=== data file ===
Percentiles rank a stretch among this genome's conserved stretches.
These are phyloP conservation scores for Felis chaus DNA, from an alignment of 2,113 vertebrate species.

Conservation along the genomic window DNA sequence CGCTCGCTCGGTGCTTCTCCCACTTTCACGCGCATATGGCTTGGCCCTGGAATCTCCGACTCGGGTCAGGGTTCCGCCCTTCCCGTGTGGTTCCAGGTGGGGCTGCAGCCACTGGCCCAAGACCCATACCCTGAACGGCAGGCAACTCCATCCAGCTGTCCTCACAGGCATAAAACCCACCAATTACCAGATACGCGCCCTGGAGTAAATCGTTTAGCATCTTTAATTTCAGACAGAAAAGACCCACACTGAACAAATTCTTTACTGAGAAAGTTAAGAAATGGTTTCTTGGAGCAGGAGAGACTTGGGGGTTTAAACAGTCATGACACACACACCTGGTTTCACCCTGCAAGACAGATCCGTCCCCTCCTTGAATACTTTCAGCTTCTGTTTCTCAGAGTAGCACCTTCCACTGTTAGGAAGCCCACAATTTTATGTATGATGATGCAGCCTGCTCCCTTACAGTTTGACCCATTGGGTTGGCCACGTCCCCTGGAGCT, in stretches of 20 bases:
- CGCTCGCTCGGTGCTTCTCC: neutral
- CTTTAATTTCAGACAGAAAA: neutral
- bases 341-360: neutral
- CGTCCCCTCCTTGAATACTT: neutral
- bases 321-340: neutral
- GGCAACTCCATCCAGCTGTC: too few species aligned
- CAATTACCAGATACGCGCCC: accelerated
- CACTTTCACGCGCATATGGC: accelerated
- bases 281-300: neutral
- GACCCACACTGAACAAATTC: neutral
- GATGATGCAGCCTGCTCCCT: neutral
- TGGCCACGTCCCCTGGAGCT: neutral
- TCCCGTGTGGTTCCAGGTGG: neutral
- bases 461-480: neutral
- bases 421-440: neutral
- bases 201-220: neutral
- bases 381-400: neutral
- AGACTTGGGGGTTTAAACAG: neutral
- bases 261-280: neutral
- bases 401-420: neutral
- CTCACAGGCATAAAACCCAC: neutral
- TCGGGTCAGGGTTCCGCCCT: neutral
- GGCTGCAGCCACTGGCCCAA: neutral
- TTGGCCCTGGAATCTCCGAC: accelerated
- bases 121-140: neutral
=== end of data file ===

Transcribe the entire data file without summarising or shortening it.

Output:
Percentiles rank a stretch among this genome's conserved stretches.
These are phyloP conservation scores for Felis chaus DNA, from an alignment of 2,113 vertebrate species.

Conservation along the genomic window DNA sequence CGCTCGCTCGGTGCTTCTCCCACTTTCACGCGCATATGGCTTGGCCCTGGAATCTCCGACTCGGGTCAGGGTTCCGCCCTTCCCGTGTGGTTCCAGGTGGGGCTGCAGCCACTGGCCCAAGACCCATACCCTGAACGGCAGGCAACTCCATCCAGCTGTCCTCACAGGCATAAAACCCACCAATTACCAGATACGCGCCCTGGAGTAAATCGTTTAGCATCTTTAATTTCAGACAGAAAAGACCCACACTGAACAAATTCTTTACTGAGAAAGTTAAGAAATGGTTTCTTGGAGCAGGAGAGACTTGGGGGTTTAAACAGTCATGACACACACACCTGGTTTCACCCTGCAAGACAGATCCGTCCCCTCCTTGAATACTTTCAGCTTCTGTTTCTCAGAGTAGCACCTTCCACTGTTAGGAAGCCCACAATTTTATGTATGATGATGCAGCCTGCTCCCTTACAGTTTGACCCATTGGGTTGGCCACGTCCCCTGGAGCT, in stretches of 20 bases:
- CGCTCGCTCGGTGCTTCTCC: neutral
- CTTTAATTTCAGACAGAAAA: neutral
- bases 341-360: neutral
- CGTCCCCTCCTTGAATACTT: neutral
- bases 321-340: neutral
- GGCAACTCCATCCAGCTGTC: too few species aligned
- CAATTACCAGATACGCGCCC: accelerated
- CACTTTCACGCGCATATGGC: accelerated
- bases 281-300: neutral
- GACCCACACTGAACAAATTC: neutral
- GATGATGCAGCCTGCTCCCT: neutral
- TGGCCACGTCCCCTGGAGCT: neutral
- TCCCGTGTGGTTCCAGGTGG: neutral
- bases 461-480: neutral
- bases 421-440: neutral
- bases 201-220: neutral
- bases 381-400: neutral
- AGACTTGGGGGTTTAAACAG: neutral
- bases 261-280: neutral
- bases 401-420: neutral
- CTCACAGGCATAAAACCCAC: neutral
- TCGGGTCAGGGTTCCGCCCT: neutral
- GGCTGCAGCCACTGGCCCAA: neutral
- TTGGCCCTGGAATCTCCGAC: accelerated
- bases 121-140: neutral